As of writing this report on a sunny Sunday morning, it’s as clear as the nose on my face that the wind has died down, the rain has stopped, and that Storm Desmond has passed into the history books. As for Saturday? Oh, Saturday was almost Biblical.
With the rain pelting down and the wind buffeting us from pavement to gutter and back again, there were a few furrowed brows as to whether the IMRO Other Room marquee would withstand the force of the storm. Located in the back garden of An Conair pub, we can now safely report that the marquee stood its ground, and that the sound of the raging storm (and it really was very angry!) only added to the fine music that was played within.
For the first time of its tenure at Other Voices, the IMRO Other Room performances (which were filmed by the Other Voices camera team for broadcast at a later date) were open to the public, and it’s a serious understatement to say that it provided one of the stretched-out highlights of a seriously good weekend. What perhaps surprised the most was how all of the IMRO Other Room performers (Saint Sister, Talos, Saramai, Hawk, Bitch Falcon, and Gavin Glass) held the audience in the palms of their hands (so to speak).
From relative newcomers such as Saramai to experienced musicians such as Gavin Glass, each act played to their strengths. The result was a full afternoon of remarkably assured music that ranged from the fragile to the ferocious. (And speaking of ferocious, we should say that as all of the musicians played, Storm Desmond continued to make its unruly presence felt.)
Saint Sister (Gemma Doherty and Morgan MacIntyre) started the afternoon with the kind of dreamy folk/pop that in other hands might have had to be uber-weird to get it noticed. Not so Saint Sister’s approach, which subtly blends old-school folk, non-rock instrumentation (that’d be a harp on stage, then) and a gentle delivery of music that warms the heart.
Another believer of how whispered delivery can sometimes be preferable to getting hot under the collar is Cork musician Eoin French. With Talos, the former Hush War Cry member has honed his artistry even further by developing a sparser sound that is typified by tracks such as Tethered Bones, an absolute beaut of a song.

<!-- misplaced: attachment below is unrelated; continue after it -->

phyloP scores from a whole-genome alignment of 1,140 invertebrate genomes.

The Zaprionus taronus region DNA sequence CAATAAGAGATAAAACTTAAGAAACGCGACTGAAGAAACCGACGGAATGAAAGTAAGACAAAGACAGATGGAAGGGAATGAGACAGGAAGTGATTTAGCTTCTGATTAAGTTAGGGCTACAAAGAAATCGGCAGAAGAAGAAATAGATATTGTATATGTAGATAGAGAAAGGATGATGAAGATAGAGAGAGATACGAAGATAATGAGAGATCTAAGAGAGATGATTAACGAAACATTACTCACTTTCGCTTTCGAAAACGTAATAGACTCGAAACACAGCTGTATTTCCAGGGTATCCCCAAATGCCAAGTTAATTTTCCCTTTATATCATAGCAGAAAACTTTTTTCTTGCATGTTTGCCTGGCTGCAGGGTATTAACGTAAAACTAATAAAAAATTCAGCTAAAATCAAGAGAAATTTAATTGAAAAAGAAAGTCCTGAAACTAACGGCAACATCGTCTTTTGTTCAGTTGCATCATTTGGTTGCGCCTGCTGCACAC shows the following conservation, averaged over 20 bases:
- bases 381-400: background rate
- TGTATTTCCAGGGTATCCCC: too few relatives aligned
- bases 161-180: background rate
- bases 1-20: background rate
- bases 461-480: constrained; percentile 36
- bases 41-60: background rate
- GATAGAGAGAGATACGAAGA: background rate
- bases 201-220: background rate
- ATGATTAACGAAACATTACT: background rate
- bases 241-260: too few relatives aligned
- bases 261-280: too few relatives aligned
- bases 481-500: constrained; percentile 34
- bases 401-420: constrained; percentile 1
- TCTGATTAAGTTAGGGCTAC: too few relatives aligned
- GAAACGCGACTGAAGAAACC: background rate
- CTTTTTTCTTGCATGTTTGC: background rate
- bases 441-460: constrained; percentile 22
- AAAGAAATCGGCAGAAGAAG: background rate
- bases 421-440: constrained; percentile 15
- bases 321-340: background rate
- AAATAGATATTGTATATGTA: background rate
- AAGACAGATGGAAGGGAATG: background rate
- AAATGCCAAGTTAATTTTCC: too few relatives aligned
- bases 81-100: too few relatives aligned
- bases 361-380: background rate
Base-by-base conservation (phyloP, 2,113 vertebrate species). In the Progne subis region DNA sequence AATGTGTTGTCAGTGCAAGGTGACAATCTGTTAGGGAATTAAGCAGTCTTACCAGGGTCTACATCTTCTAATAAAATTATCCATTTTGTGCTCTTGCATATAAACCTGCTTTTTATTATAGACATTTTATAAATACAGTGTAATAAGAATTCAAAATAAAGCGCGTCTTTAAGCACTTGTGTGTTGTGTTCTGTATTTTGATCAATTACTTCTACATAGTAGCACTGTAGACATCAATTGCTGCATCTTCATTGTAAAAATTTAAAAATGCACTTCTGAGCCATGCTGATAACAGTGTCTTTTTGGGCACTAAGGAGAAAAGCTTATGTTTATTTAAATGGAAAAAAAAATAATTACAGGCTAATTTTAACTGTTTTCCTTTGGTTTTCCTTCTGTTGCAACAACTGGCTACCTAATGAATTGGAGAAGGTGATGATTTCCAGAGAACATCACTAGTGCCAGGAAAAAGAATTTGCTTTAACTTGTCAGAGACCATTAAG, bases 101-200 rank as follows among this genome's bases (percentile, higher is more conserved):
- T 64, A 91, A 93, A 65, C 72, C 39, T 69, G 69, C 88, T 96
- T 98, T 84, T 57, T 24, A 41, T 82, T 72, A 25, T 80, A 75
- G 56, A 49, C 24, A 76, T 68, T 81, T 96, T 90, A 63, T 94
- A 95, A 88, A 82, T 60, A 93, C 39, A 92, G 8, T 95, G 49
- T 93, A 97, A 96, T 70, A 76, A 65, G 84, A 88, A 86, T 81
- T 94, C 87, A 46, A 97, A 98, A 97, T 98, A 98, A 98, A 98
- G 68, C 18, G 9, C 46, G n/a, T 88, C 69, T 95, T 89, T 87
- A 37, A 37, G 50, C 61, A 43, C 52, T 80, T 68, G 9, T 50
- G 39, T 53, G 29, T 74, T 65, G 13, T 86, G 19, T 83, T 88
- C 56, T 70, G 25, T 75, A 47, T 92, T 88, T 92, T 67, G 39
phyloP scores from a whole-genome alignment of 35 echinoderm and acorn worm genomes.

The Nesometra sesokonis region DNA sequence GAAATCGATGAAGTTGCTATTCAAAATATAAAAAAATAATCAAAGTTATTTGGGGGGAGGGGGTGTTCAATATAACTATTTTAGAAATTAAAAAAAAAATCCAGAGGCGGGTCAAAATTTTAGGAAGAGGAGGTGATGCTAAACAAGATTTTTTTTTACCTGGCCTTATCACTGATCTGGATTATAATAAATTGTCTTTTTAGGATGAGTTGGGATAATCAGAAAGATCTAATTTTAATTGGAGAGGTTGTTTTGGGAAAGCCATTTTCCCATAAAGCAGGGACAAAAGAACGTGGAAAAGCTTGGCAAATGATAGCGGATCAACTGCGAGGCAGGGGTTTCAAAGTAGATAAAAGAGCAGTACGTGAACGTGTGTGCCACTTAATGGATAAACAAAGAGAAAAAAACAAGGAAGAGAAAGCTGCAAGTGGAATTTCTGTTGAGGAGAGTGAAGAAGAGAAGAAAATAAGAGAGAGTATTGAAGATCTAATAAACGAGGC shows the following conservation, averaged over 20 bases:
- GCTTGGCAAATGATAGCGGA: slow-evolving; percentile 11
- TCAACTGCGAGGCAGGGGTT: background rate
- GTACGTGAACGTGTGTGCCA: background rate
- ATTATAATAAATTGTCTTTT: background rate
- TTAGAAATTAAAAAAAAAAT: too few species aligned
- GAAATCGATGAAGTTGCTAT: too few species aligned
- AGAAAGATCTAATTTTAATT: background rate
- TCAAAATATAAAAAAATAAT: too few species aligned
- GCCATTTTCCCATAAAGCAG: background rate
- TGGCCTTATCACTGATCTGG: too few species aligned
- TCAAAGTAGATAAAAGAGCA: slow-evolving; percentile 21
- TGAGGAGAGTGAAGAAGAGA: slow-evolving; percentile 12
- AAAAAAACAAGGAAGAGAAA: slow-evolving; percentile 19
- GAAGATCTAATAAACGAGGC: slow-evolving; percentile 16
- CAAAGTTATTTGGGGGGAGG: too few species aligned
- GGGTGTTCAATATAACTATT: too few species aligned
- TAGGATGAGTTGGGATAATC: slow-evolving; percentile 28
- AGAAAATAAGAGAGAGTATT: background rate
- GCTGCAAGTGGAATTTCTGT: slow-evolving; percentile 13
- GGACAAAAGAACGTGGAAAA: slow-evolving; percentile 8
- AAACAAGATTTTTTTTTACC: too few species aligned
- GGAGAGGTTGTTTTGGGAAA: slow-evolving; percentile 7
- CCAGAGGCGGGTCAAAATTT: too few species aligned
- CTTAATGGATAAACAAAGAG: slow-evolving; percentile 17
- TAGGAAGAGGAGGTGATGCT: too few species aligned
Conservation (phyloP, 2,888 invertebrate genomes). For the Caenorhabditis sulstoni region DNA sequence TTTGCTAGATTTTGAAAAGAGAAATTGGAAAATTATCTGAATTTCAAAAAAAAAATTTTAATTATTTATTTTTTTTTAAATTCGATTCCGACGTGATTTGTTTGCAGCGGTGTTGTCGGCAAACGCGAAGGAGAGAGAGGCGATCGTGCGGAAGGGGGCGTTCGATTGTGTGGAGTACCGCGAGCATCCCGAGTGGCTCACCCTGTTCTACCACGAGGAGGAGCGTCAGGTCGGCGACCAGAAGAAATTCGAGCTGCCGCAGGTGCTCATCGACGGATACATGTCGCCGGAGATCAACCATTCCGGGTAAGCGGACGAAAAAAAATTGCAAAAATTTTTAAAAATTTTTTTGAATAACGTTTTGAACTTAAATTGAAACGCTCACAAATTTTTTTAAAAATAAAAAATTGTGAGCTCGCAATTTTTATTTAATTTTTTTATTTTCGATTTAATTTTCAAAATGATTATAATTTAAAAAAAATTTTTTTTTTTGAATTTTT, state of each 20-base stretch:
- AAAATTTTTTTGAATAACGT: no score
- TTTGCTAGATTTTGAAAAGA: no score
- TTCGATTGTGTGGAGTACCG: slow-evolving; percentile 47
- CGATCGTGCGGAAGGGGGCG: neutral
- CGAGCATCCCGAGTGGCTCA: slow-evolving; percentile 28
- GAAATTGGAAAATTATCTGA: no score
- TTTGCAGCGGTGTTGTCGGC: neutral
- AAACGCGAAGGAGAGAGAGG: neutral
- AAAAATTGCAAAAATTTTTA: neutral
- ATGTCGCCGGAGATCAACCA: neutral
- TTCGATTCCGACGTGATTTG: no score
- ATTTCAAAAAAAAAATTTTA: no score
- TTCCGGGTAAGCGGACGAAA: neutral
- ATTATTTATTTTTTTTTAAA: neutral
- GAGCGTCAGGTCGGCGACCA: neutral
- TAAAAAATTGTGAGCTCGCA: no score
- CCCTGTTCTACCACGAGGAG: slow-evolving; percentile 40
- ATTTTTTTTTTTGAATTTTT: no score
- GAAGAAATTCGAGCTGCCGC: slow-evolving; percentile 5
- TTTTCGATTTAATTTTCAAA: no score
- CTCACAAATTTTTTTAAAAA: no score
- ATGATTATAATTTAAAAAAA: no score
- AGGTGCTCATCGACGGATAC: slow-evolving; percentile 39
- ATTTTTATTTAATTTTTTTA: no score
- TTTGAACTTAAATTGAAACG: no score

Meath musician/singer/songwriter Saramai has family pedigree in that she is the sister of Oisin Leech, one of Other Voices’ favourites, The Lost Brothers. Initial nervousness was quickly overcome, and Saramai – the winner of the IMRO Other Room open call – delivered a series of songs, including Red Moon and Butterfly Waltz, that made her many new friends, and tipped her as a singer-songwriter to watch out for in 2016.
Another band to keep an ear/eye out for next year is Hawk, a London-based Irish/UK act that perform the kind of sublime post-punk that is equal parts hypnotic and clear-headed. Fronted by Galway singer Julie Hawk, there’s more than a buzz about this band, and it’s easy to see why – the music is powerful, innately melodic and so credibly commercial it’s a shoo-in for success. Hawk’s self-titled EP is released in early 2016, so, as they say, watch this space.
Next on stage is Bitch Falcon, a trio that has been on the receiving end of so much adulation you might have bitch falconthought the band was too good to be true. After only one song, however, you quickly come to understand why they have been praised so much. The music is straight ahead rock/grunge – no frills, little subtlety, but so full of power you wonder whether Storm Desmond will give up trying to batter everyone and just let Bitch Falcon get on with it. In the end, we think it’s safe to say that Bitch Falcon won the arm wrestle.
After such a crescendo of chords, it’s good scheduling to have the final act offer a direct opposite. Of all the music acts here this afternoon, Gavin Glass is (it would be fair to say) the most experienced. And so we get a short set full of wise Americana-hued songs – played to near perfection by a bunch of equally wise musicians – that lend themselves to the tapping of toes and the clicking of fingers. As the camera crews zoom in for close-ups, as the tent coverings flap this way and that, and as the wind and rain continues, the music brings to a close an afternoon that conclusively proves that excellent music arrives in many forms and shapes. Quiet? Loud? All points in between? We’re looking forward to next year’s IMRO Other Room at Other Voices already.
Don’t go yet! As the changeovers in the marquee were taking place, I sneaked out to see a few of the Music Trail acts: Maria Kelly at Grey’s Lane Bistro (sturdy singer-songwriter tunes), Conor Walsh at The Lab (elegant piano/electronica), and Slow Moving Clouds at An Diseart (intriguing folk/trad of the highest order).
Meanwhile, at St James Church we had singer-songwriter honesty (Glen Hansard), head-shaking disappointment (Richard Hawley), gobsmacking brilliance (Mahalia), impressive newcomers (Bleeding Heart Pigeons), and super-soaraway headliners (Low).
And that’s it from me – I’m off now to Foxy John’s for a bag of nails and a Banana Daiquiri. Until next year, Dingle!
Tony Clayton Lea
Tags: Other Voices